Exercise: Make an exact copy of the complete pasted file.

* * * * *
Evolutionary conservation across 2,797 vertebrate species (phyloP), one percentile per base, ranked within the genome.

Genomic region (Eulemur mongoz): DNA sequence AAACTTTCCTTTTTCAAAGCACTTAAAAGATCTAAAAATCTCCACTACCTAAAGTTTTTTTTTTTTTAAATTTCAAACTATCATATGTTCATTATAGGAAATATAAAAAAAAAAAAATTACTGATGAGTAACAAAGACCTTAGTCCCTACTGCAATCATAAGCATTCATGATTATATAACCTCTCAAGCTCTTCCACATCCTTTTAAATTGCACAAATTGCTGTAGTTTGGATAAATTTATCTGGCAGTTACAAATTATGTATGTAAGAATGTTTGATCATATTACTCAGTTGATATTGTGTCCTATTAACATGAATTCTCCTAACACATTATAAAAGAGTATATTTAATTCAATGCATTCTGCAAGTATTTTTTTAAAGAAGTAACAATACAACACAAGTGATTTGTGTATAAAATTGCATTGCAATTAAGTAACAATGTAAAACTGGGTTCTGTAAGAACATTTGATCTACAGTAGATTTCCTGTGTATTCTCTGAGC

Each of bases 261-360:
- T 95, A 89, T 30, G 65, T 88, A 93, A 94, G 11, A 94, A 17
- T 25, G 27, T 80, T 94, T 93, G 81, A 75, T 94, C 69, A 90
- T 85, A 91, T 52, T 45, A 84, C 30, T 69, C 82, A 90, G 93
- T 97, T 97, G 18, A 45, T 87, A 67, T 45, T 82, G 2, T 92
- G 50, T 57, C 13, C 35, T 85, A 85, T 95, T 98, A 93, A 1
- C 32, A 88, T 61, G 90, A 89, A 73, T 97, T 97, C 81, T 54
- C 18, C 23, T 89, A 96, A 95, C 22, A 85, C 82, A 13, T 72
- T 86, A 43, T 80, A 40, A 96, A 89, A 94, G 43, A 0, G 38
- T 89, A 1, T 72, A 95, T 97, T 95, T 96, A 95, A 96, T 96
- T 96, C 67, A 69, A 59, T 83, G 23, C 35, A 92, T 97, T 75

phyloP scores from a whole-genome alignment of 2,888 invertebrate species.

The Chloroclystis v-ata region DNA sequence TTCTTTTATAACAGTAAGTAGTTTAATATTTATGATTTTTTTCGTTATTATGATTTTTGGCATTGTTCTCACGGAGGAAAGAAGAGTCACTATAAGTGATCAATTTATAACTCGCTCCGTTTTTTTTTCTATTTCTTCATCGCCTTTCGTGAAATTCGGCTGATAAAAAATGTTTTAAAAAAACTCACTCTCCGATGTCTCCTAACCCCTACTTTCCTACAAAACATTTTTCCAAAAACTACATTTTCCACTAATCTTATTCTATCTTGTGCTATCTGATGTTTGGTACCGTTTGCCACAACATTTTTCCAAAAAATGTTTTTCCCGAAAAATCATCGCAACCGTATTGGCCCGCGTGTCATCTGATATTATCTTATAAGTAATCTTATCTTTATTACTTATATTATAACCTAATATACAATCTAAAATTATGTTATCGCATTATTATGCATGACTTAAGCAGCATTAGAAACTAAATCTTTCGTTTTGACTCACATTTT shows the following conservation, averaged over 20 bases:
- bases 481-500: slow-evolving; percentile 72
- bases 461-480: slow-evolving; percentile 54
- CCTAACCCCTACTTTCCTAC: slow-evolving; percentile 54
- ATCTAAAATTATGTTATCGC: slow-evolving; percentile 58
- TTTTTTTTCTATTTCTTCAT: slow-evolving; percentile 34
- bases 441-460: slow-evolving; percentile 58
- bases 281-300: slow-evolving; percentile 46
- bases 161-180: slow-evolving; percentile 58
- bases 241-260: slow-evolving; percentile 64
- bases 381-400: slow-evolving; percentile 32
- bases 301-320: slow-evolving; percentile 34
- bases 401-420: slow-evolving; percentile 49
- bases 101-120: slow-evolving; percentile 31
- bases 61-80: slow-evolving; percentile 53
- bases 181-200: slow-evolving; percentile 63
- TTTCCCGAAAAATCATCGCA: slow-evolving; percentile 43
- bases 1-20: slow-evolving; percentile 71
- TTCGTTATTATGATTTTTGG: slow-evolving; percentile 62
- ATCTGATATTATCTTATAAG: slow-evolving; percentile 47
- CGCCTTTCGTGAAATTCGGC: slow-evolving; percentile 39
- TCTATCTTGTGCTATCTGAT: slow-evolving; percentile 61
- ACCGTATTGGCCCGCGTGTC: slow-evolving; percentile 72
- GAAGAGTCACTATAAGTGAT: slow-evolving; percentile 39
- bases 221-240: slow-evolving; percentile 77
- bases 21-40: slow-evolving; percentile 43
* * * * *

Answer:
Evolutionary conservation across 2,797 vertebrate species (phyloP), one percentile per base, ranked within the genome.

Genomic region (Eulemur mongoz): DNA sequence AAACTTTCCTTTTTCAAAGCACTTAAAAGATCTAAAAATCTCCACTACCTAAAGTTTTTTTTTTTTTAAATTTCAAACTATCATATGTTCATTATAGGAAATATAAAAAAAAAAAAATTACTGATGAGTAACAAAGACCTTAGTCCCTACTGCAATCATAAGCATTCATGATTATATAACCTCTCAAGCTCTTCCACATCCTTTTAAATTGCACAAATTGCTGTAGTTTGGATAAATTTATCTGGCAGTTACAAATTATGTATGTAAGAATGTTTGATCATATTACTCAGTTGATATTGTGTCCTATTAACATGAATTCTCCTAACACATTATAAAAGAGTATATTTAATTCAATGCATTCTGCAAGTATTTTTTTAAAGAAGTAACAATACAACACAAGTGATTTGTGTATAAAATTGCATTGCAATTAAGTAACAATGTAAAACTGGGTTCTGTAAGAACATTTGATCTACAGTAGATTTCCTGTGTATTCTCTGAGC

Each of bases 261-360:
- T 95, A 89, T 30, G 65, T 88, A 93, A 94, G 11, A 94, A 17
- T 25, G 27, T 80, T 94, T 93, G 81, A 75, T 94, C 69, A 90
- T 85, A 91, T 52, T 45, A 84, C 30, T 69, C 82, A 90, G 93
- T 97, T 97, G 18, A 45, T 87, A 67, T 45, T 82, G 2, T 92
- G 50, T 57, C 13, C 35, T 85, A 85, T 95, T 98, A 93, A 1
- C 32, A 88, T 61, G 90, A 89, A 73, T 97, T 97, C 81, T 54
- C 18, C 23, T 89, A 96, A 95, C 22, A 85, C 82, A 13, T 72
- T 86, A 43, T 80, A 40, A 96, A 89, A 94, G 43, A 0, G 38
- T 89, A 1, T 72, A 95, T 97, T 95, T 96, A 95, A 96, T 96
- T 96, C 67, A 69, A 59, T 83, G 23, C 35, A 92, T 97, T 75

phyloP scores from a whole-genome alignment of 2,888 invertebrate species.

The Chloroclystis v-ata region DNA sequence TTCTTTTATAACAGTAAGTAGTTTAATATTTATGATTTTTTTCGTTATTATGATTTTTGGCATTGTTCTCACGGAGGAAAGAAGAGTCACTATAAGTGATCAATTTATAACTCGCTCCGTTTTTTTTTCTATTTCTTCATCGCCTTTCGTGAAATTCGGCTGATAAAAAATGTTTTAAAAAAACTCACTCTCCGATGTCTCCTAACCCCTACTTTCCTACAAAACATTTTTCCAAAAACTACATTTTCCACTAATCTTATTCTATCTTGTGCTATCTGATGTTTGGTACCGTTTGCCACAACATTTTTCCAAAAAATGTTTTTCCCGAAAAATCATCGCAACCGTATTGGCCCGCGTGTCATCTGATATTATCTTATAAGTAATCTTATCTTTATTACTTATATTATAACCTAATATACAATCTAAAATTATGTTATCGCATTATTATGCATGACTTAAGCAGCATTAGAAACTAAATCTTTCGTTTTGACTCACATTTT shows the following conservation, averaged over 20 bases:
- bases 481-500: slow-evolving; percentile 72
- bases 461-480: slow-evolving; percentile 54
- CCTAACCCCTACTTTCCTAC: slow-evolving; percentile 54
- ATCTAAAATTATGTTATCGC: slow-evolving; percentile 58
- TTTTTTTTCTATTTCTTCAT: slow-evolving; percentile 34
- bases 441-460: slow-evolving; percentile 58
- bases 281-300: slow-evolving; percentile 46
- bases 161-180: slow-evolving; percentile 58
- bases 241-260: slow-evolving; percentile 64
- bases 381-400: slow-evolving; percentile 32
- bases 301-320: slow-evolving; percentile 34
- bases 401-420: slow-evolving; percentile 49
- bases 101-120: slow-evolving; percentile 31
- bases 61-80: slow-evolving; percentile 53
- bases 181-200: slow-evolving; percentile 63
- TTTCCCGAAAAATCATCGCA: slow-evolving; percentile 43
- bases 1-20: slow-evolving; percentile 71
- TTCGTTATTATGATTTTTGG: slow-evolving; percentile 62
- ATCTGATATTATCTTATAAG: slow-evolving; percentile 47
- CGCCTTTCGTGAAATTCGGC: slow-evolving; percentile 39
- TCTATCTTGTGCTATCTGAT: slow-evolving; percentile 61
- ACCGTATTGGCCCGCGTGTC: slow-evolving; percentile 72
- GAAGAGTCACTATAAGTGAT: slow-evolving; percentile 39
- bases 221-240: slow-evolving; percentile 77
- bases 21-40: slow-evolving; percentile 43